John Hightower Overview
Position: Wide Receiver
Weight: 189 pounds
School: Boise State
NFL Combine Performance Data
40-Yard Dash: 4.43 seconds
Vertical Jump: 38.5”
Broad Jump: 122.0”
3 Cone Drill: 7.07 seconds
20 Yard Shuttle: 4.21 seconds
John Hightower Overview
After two seasons with Boise State, wide receiver John Hightower is looking to take his career into the NFL. During Hightower’s lone season as a full-time starter, the wide receiver recorded 51 receptions on 89 targets for 943 yards and eight touchdowns for an eye-popping 18.5 yards-per-carry. Hightower played 662 snaps on the offensive side of the ball, with 66 of said snaps coming in the slot.
Hightower spent the first two years of his eligibility with the Mississippi State’s Hinds Community College. Even though he only caught 31 receptions for 509 yards and seven touchdowns during his two years in JUCO, he managed to draw the interest of several major programs. After setting on Boise State, Hightower made his debut in the 2018 season. During his first season with Boise State, Hightower recorded 31 receptions on 46 targets for 504 yards and six touchdowns.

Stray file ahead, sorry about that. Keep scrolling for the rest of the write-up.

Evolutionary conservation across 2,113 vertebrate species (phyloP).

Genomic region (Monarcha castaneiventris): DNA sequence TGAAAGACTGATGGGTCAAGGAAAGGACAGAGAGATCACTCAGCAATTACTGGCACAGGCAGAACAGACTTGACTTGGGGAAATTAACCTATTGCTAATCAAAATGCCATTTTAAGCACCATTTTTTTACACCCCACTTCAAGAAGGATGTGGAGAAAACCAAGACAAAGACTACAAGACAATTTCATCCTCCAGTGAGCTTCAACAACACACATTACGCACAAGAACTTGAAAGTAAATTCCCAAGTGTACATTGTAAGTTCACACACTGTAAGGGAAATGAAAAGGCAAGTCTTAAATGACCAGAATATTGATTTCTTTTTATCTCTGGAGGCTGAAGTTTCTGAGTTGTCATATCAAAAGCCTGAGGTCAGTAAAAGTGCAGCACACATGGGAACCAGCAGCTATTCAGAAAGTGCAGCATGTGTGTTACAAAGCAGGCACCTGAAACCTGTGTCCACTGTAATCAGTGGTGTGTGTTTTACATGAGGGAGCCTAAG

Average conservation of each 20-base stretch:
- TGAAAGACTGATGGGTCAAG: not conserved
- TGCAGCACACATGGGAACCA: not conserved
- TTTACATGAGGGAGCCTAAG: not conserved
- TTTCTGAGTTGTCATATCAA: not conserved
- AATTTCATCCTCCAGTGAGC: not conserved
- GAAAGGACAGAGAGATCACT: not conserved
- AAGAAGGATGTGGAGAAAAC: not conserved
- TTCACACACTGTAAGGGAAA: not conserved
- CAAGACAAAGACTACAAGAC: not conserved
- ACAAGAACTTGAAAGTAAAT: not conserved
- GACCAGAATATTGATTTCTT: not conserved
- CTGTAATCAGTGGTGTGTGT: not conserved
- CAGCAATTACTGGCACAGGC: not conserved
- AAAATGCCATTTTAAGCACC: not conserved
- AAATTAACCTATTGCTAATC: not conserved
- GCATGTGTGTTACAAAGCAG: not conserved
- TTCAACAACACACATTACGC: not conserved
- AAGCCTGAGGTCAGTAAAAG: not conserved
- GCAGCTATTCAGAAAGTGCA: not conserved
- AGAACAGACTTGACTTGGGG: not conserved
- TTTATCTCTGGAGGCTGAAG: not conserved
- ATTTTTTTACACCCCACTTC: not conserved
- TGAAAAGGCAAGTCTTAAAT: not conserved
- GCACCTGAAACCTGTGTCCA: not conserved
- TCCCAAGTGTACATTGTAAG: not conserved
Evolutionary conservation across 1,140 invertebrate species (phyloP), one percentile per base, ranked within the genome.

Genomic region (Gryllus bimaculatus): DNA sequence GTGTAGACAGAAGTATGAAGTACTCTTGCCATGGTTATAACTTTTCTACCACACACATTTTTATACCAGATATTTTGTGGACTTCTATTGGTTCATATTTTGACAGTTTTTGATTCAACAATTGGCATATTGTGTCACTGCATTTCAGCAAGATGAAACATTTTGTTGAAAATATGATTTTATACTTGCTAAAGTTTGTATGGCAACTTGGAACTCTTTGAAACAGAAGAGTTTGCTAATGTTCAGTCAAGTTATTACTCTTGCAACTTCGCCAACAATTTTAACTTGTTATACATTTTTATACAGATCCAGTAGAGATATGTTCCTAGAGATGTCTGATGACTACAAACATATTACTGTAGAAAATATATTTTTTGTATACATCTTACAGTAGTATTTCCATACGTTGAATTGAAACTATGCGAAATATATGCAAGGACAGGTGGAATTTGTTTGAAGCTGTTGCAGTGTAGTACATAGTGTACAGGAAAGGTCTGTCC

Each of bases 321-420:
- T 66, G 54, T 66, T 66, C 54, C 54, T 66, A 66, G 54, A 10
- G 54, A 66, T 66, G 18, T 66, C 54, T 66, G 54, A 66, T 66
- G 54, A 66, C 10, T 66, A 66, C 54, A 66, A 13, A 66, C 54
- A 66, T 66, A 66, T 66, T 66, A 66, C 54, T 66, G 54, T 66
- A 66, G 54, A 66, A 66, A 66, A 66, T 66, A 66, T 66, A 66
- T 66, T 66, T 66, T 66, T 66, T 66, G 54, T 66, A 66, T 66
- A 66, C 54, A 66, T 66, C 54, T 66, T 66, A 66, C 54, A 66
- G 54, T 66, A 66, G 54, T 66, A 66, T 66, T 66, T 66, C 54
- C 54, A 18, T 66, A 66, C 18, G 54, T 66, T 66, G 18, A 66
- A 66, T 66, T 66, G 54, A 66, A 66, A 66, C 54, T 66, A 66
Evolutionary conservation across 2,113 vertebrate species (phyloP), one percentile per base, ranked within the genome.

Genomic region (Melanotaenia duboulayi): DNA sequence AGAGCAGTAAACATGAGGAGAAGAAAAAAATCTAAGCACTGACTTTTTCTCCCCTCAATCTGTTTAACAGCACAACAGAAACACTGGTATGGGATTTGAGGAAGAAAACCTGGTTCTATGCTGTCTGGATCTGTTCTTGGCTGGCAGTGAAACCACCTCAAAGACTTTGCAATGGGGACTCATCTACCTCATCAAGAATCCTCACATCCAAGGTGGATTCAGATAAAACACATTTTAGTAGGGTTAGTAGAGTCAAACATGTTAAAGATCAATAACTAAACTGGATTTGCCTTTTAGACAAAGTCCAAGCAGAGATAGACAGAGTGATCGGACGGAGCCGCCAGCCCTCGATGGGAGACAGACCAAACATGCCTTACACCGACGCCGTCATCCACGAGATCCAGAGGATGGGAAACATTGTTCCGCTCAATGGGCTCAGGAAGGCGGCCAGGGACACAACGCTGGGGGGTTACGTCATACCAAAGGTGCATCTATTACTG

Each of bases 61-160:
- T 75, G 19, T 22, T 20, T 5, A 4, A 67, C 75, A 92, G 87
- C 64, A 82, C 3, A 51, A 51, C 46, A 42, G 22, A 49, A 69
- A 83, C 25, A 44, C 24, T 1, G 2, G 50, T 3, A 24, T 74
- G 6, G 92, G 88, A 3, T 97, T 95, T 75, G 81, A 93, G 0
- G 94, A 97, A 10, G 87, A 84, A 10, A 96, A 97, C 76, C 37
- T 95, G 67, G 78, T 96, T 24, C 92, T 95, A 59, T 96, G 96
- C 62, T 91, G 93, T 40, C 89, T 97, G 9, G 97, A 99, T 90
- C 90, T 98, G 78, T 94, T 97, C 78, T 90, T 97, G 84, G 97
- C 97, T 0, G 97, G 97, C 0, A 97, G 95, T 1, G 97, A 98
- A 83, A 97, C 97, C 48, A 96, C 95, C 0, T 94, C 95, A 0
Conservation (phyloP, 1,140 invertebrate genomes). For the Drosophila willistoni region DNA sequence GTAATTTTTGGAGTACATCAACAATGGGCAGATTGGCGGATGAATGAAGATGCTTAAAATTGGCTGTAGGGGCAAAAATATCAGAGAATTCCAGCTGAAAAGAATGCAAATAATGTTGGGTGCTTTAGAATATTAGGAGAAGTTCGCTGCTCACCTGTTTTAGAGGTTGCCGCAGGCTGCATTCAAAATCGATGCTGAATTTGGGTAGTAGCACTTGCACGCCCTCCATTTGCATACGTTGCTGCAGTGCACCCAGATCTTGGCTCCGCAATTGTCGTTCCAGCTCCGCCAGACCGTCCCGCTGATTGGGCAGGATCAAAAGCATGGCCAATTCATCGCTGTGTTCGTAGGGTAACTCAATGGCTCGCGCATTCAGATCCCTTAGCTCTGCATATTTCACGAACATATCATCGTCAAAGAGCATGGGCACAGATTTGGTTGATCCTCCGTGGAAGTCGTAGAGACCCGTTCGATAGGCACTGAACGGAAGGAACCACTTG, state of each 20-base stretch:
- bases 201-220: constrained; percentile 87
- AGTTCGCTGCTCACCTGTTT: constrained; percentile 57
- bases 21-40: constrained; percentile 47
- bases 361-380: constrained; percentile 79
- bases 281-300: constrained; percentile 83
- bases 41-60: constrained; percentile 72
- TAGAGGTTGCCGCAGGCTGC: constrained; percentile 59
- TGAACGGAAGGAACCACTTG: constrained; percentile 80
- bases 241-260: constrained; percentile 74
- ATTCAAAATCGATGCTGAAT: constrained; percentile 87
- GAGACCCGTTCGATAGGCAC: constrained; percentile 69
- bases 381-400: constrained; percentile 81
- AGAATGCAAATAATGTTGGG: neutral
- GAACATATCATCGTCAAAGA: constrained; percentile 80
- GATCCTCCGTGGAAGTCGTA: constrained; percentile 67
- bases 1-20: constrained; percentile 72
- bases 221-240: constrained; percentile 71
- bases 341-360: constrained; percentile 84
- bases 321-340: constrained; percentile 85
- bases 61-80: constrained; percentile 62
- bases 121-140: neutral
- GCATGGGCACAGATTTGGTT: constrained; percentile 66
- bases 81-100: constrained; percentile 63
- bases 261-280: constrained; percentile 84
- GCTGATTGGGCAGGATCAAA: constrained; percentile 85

- Speed demon, 4.43 40 time doesn’t reflect his game speed;
- Knows how to vary speed and keep defenders off their guard;
- Big-play threat in the open field, can be deadly on screens;
- Could be an effective gadget player with a creative enough coach;
- Impressive catch radius that gives his quarterback some room to work with.
- Something of a one-trick pony with minimal nuance to his game;
- Minimal reps against press coverage, and struggled to beat it when he faced it;
- Could probably stand to add a few pounds of muscle;
- Wasn’t as dominant as he should be been, considering the competition;
- Needs to improve his overall route-tree;
- Struggles against more physical coverage in contested catch situations.
NFL Comparison: Marquise Goodwin
Projection: 3rd/4th round
Bottom Line on John Hightower
John Hightower isn’t a well-rounded player by any stretch of the imagination, but he has skills that should translate to the NFL. While he’s no Henry Ruggs, Hightower still has the speed required to toast NFL defensive backs. He can vary his speed to fool cornerbacks and get over the top and also has the ball-tracking skills to adjust to an off-target pass. Smart coaches will also find ways to harness his speed in the screen game and on some gadget plays.
The biggest problem with Hightower’s tape is that he never showed an ability to do anything more than be a deep threat. He doesn’t have the most polished route tree, he struggles to beat press, and he doesn’t project as a high-volume chain mover. He’ll need to add some muscle to overcome press coverage at the NFL level, and he should have been much more dominant against inferior college competition.
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